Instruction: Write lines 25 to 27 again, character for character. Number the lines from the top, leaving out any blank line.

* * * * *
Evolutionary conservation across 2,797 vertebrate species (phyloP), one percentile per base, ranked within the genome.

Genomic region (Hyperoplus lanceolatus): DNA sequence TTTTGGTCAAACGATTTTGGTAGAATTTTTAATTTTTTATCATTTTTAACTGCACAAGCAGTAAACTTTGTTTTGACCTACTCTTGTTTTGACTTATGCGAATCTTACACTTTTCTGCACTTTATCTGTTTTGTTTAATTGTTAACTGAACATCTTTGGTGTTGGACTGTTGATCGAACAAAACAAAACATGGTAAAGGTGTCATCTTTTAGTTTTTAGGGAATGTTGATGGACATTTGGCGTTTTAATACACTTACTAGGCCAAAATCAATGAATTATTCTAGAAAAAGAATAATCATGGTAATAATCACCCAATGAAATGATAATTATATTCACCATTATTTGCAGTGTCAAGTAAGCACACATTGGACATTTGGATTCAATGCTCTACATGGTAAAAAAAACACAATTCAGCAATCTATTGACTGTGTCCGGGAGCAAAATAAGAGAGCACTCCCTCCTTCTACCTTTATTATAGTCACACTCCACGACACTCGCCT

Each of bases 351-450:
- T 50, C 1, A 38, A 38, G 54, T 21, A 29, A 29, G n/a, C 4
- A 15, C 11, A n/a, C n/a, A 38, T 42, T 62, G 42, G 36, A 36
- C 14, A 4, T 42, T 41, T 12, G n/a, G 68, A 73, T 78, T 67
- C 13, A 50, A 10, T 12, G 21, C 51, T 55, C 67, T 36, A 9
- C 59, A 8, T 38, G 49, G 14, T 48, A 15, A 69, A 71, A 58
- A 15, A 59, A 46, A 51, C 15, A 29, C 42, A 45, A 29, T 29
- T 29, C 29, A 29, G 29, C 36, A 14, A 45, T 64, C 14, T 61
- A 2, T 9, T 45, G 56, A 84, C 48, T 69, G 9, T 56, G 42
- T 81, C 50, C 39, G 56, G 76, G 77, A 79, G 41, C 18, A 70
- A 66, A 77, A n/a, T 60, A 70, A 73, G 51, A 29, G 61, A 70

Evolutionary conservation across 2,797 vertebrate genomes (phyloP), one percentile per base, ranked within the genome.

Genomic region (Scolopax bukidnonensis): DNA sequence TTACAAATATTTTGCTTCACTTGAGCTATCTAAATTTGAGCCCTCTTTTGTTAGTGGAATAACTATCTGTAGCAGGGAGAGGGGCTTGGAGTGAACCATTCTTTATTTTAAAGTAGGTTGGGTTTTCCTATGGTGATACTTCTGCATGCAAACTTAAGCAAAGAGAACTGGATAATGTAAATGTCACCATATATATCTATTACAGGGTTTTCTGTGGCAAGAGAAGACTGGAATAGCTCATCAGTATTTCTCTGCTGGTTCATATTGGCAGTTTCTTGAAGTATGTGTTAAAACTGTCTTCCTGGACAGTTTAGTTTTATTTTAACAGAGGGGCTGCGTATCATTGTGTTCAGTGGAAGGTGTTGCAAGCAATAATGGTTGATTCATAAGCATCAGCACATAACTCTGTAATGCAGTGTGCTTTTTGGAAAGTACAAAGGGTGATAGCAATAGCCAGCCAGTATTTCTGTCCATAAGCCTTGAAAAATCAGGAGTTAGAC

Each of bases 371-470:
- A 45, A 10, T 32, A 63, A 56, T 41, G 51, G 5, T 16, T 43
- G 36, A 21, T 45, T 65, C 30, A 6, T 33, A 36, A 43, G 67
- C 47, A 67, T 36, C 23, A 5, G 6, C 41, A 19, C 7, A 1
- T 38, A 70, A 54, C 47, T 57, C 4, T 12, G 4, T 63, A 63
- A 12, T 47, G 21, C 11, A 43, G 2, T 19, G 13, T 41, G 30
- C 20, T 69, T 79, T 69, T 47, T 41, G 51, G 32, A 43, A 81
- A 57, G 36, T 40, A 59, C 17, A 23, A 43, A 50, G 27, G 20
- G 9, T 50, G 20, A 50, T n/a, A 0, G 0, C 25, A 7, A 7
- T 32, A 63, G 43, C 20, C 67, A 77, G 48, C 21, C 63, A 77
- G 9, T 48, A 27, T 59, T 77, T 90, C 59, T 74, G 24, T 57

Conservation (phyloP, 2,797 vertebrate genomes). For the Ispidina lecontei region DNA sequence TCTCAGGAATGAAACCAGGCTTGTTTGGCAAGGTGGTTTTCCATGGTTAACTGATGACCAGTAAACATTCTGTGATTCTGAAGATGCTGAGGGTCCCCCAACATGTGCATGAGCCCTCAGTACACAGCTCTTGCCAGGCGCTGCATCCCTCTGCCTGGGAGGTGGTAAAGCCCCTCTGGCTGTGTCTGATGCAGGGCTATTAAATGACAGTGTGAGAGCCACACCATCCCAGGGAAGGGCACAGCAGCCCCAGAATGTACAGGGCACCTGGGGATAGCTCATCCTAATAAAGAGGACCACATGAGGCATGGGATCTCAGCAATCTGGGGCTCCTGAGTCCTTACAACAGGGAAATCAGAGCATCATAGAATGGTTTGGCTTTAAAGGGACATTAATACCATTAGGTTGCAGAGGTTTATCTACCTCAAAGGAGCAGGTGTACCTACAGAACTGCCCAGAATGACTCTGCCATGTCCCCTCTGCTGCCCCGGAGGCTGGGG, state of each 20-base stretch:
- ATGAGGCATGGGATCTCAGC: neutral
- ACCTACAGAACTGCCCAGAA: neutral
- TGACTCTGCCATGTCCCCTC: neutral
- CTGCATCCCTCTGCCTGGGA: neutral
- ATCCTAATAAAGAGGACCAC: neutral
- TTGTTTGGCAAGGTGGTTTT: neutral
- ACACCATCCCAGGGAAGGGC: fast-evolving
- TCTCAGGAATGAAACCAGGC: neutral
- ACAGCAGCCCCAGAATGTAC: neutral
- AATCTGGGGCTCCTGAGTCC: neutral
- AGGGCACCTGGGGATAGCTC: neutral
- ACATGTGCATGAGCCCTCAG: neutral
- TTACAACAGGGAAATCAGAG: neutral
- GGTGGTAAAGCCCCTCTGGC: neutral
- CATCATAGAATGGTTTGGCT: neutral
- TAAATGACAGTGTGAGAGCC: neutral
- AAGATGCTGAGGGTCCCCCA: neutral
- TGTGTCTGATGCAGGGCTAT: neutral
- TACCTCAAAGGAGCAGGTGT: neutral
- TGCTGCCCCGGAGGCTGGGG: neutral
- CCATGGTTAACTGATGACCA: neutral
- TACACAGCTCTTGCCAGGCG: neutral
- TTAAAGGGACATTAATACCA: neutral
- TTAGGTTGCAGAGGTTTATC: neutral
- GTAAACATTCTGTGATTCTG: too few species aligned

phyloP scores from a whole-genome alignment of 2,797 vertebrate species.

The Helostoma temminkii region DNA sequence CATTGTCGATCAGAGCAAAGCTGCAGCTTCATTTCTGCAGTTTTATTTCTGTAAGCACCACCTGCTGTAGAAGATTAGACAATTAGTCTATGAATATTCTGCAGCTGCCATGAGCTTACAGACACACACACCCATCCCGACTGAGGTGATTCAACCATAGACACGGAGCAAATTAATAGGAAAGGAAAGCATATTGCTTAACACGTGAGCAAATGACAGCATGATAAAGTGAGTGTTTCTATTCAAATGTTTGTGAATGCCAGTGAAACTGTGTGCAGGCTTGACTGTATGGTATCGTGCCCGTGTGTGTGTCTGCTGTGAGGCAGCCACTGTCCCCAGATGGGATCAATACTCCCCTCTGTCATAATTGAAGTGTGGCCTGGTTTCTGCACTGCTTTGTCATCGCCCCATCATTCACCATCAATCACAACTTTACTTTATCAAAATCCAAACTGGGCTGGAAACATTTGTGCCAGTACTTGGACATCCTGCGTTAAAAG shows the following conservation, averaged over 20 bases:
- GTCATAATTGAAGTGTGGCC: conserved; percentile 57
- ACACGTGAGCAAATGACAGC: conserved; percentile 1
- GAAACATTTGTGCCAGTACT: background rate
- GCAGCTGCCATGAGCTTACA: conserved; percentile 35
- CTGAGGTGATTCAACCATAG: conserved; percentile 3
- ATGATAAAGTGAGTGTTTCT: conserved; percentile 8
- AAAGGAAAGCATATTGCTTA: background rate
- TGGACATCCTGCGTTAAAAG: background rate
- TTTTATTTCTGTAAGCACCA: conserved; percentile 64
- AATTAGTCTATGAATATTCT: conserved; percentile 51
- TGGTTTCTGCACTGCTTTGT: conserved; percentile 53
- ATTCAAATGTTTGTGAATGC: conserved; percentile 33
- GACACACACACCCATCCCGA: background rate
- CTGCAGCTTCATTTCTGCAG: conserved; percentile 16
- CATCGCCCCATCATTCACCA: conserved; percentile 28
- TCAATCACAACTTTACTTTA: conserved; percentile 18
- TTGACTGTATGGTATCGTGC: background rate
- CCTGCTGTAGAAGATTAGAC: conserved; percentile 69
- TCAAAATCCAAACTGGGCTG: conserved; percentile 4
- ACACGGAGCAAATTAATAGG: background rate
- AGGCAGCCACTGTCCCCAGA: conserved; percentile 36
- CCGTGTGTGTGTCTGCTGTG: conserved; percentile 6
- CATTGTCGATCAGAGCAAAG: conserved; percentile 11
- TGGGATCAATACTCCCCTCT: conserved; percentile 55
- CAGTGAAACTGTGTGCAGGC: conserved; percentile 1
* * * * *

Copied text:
- T 32, A 63, G 43, C 20, C 67, A 77, G 48, C 21, C 63, A 77
- G 9, T 48, A 27, T 59, T 77, T 90, C 59, T 74, G 24, T 57

Conservation (phyloP, 2,797 vertebrate genomes). For the Ispidina lecontei region DNA sequence TCTCAGGAATGAAACCAGGCTTGTTTGGCAAGGTGGTTTTCCATGGTTAACTGATGACCAGTAAACATTCTGTGATTCTGAAGATGCTGAGGGTCCCCCAACATGTGCATGAGCCCTCAGTACACAGCTCTTGCCAGGCGCTGCATCCCTCTGCCTGGGAGGTGGTAAAGCCCCTCTGGCTGTGTCTGATGCAGGGCTATTAAATGACAGTGTGAGAGCCACACCATCCCAGGGAAGGGCACAGCAGCCCCAGAATGTACAGGGCACCTGGGGATAGCTCATCCTAATAAAGAGGACCACATGAGGCATGGGATCTCAGCAATCTGGGGCTCCTGAGTCCTTACAACAGGGAAATCAGAGCATCATAGAATGGTTTGGCTTTAAAGGGACATTAATACCATTAGGTTGCAGAGGTTTATCTACCTCAAAGGAGCAGGTGTACCTACAGAACTGCCCAGAATGACTCTGCCATGTCCCCTCTGCTGCCCCGGAGGCTGGGG, state of each 20-base stretch: